A Cost Effective, Fit-for-Purpose Single Well Producer-Injector Completion Strategy for Improved Recovery of Oil: Case Study in Niger Delta

Dubey, Pranav (Indian School of Mines) | Okpere, Adrian (Shell Petroleum Development Company of Nigeria) | Sanni, Gideon (Shell Petroleum Development Company of Nigeria) | Onyeukwu, Ifeanyi (Flowgrid)

OnePetro 

Abstract

An optimized completion design that addresses gaps in the existing single well Producer-Injector (P-I) concept is presented in this paper. Field development scenarios based on the optimized P-I concept and conventional waterflood were implemented in full-field 3D simulation models.

Detailed review of the existing single P-I well concept revealed gaps in the completion design with regards to feasibility of data acquisition, ease of well intervention and well safety/control. The existing design utilizes a Single-String-Single (SSS) design with through-tubing water injection and oil production through annulus, whilst the optimized design is a Two-String-Dual (TSD) incorporating the flexibility of independent injection/production, zonal isolation for interventions & data acquisition and additional safety completion jewelries.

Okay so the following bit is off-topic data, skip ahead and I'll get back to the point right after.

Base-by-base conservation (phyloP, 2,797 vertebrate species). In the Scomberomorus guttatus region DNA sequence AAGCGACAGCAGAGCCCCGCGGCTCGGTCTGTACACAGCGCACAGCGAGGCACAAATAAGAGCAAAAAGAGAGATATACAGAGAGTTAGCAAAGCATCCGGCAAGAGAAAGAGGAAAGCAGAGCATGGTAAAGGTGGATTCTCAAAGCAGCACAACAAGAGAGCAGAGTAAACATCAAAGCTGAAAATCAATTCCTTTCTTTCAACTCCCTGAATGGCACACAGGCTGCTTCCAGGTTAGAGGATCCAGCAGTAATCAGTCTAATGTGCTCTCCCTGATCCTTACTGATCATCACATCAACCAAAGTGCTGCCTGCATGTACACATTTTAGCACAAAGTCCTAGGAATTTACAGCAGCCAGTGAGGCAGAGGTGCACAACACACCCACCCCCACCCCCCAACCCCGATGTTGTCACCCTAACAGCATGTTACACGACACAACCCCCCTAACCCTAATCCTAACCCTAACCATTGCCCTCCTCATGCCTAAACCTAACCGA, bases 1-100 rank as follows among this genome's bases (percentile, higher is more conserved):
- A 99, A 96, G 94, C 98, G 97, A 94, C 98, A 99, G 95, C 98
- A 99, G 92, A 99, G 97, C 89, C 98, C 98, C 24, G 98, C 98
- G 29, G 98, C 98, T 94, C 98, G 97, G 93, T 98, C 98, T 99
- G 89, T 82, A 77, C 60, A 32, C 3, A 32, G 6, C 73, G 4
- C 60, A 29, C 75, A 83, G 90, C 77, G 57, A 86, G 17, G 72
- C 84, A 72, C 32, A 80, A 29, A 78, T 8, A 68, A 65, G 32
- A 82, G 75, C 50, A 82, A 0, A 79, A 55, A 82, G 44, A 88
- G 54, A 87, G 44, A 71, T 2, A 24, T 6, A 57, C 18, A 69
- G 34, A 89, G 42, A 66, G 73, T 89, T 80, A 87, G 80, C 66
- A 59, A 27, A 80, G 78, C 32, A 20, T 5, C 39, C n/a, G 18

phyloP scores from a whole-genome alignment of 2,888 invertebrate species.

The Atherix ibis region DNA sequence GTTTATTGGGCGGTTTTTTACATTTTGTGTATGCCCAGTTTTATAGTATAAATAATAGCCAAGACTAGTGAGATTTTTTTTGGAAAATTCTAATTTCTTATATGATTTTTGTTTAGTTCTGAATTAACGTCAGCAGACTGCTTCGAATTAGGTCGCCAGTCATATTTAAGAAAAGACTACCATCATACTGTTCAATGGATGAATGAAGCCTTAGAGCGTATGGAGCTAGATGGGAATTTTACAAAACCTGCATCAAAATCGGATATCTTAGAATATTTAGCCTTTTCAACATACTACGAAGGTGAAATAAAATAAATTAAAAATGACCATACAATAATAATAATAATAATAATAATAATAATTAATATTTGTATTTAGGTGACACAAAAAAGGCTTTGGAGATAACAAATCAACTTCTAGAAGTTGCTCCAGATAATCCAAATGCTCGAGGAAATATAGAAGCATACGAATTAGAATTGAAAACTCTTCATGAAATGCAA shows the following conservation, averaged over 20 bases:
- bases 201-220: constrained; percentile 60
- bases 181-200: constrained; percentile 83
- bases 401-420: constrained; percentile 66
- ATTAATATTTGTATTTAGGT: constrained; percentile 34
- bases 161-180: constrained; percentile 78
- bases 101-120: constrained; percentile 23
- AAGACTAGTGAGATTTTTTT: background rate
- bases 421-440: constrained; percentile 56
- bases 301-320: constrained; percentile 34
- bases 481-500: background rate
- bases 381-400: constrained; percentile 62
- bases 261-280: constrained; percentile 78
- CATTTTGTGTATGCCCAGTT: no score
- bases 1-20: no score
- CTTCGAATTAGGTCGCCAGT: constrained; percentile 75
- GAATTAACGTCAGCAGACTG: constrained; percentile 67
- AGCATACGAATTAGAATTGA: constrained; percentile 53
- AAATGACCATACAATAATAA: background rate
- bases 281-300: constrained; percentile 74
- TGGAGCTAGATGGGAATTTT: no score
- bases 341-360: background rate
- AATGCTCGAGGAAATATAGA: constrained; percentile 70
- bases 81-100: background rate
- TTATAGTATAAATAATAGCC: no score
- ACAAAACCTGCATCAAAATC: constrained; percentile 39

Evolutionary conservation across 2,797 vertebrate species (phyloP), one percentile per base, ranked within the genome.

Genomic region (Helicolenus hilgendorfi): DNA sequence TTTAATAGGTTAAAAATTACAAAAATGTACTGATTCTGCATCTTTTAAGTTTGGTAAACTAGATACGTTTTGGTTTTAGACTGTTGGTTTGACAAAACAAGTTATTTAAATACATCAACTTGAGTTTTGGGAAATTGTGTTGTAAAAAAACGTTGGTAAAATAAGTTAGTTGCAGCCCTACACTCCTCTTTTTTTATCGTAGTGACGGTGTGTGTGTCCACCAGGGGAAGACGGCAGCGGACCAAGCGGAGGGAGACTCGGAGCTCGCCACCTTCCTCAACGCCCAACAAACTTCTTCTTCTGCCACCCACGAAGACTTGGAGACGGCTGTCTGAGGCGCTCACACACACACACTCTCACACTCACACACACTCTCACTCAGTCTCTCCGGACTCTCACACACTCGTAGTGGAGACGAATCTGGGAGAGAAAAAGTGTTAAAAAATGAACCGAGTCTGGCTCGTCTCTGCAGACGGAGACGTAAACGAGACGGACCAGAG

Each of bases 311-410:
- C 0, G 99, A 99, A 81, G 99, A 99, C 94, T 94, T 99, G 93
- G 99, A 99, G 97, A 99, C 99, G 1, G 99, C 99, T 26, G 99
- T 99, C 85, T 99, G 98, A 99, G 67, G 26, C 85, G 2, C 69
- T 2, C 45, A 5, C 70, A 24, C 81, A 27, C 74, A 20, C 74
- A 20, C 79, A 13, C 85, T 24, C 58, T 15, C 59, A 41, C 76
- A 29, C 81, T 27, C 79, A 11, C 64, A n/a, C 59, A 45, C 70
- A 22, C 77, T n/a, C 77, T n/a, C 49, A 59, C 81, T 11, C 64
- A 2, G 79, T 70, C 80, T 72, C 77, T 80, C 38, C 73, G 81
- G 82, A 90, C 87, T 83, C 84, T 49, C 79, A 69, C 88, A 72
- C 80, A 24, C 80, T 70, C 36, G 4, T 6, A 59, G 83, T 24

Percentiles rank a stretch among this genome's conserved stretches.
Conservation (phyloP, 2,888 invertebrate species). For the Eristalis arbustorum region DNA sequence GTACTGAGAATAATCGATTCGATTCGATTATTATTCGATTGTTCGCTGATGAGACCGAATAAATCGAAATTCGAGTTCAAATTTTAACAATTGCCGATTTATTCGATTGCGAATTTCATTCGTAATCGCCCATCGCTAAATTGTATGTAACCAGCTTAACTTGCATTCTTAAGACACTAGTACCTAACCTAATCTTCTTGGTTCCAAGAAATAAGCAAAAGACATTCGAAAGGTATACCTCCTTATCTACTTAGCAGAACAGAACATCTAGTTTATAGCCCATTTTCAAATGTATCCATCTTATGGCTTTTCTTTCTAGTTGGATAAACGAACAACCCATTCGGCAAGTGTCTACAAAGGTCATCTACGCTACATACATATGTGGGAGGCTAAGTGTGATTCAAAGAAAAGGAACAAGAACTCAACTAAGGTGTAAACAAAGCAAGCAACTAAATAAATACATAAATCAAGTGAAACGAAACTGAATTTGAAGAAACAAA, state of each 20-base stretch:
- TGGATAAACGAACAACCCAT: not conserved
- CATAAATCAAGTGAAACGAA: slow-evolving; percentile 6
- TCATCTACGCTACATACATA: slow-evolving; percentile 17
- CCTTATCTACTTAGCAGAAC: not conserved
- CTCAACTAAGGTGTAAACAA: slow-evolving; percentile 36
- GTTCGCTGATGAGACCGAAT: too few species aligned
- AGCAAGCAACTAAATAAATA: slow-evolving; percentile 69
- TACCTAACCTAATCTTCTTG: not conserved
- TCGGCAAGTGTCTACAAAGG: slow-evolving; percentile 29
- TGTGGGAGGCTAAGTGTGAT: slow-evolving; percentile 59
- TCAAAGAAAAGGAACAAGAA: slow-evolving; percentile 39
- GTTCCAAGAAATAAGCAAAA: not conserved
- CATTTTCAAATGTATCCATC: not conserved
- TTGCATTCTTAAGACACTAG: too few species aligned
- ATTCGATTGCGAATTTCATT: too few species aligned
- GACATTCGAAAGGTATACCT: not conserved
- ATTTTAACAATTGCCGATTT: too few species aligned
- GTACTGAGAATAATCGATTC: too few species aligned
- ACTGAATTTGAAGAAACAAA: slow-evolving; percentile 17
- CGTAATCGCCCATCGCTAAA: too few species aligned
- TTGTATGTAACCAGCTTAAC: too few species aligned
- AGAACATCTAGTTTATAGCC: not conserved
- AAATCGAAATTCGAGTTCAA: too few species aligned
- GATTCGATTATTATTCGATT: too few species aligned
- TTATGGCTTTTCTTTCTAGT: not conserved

A fit-for-purpose reservoir candidate was selected by assessing it’s suitability to waterflooding. The reservoir belongs to the paralic sequence of the Agbada Formation of the Niger Delta basin - a sequence of interbedded sandstones and shales. The reservoir is an elongated anticline bounded by W-E oriented faults and exhibiting channelized shoreface sediments. Porosity and permeability ranges are 17-31% and 200mD-2200mD respectively. Shale baffles strongly reduces the influence of the aquifer hence the simulation model is an oil reservoir with weak aquifer completed by the P-I well producing oil and injecting into the aquifer in tandem. Performance of the single P-I well strategy was benchmarked against conventional waterflood patterns to effectively capture the recovery efficiency and production forecast for each scenario.

Results from the five-parameter experimental design based on the P-I strategy, indicate Ultimate Oil Recovery is most impacted by horizontal permeability; injection rate, flow barrier transmissibility and vertical permeability with the least influence. Dynamic 3D water saturation maps show the waterflood front propagating principally in the horizontal direction from the injector, providing important reservoir boundary pressure support and minimizing the chance for injected water short-circuiting at the sandface.

Ultimate Oil Recovery of 5spot/line drive patterns and the P-I strategy were similar, 54% and 52% respectively. Well completion costs and forecasts were fed into simple economics spreadsheet to test which technique provides the most value. Open book economics results showed the P-I concept provides better value (NPV 23.0 and VIR 0.67) than 5 spot and line drive patterns (NPV -17 and VIR -0.14).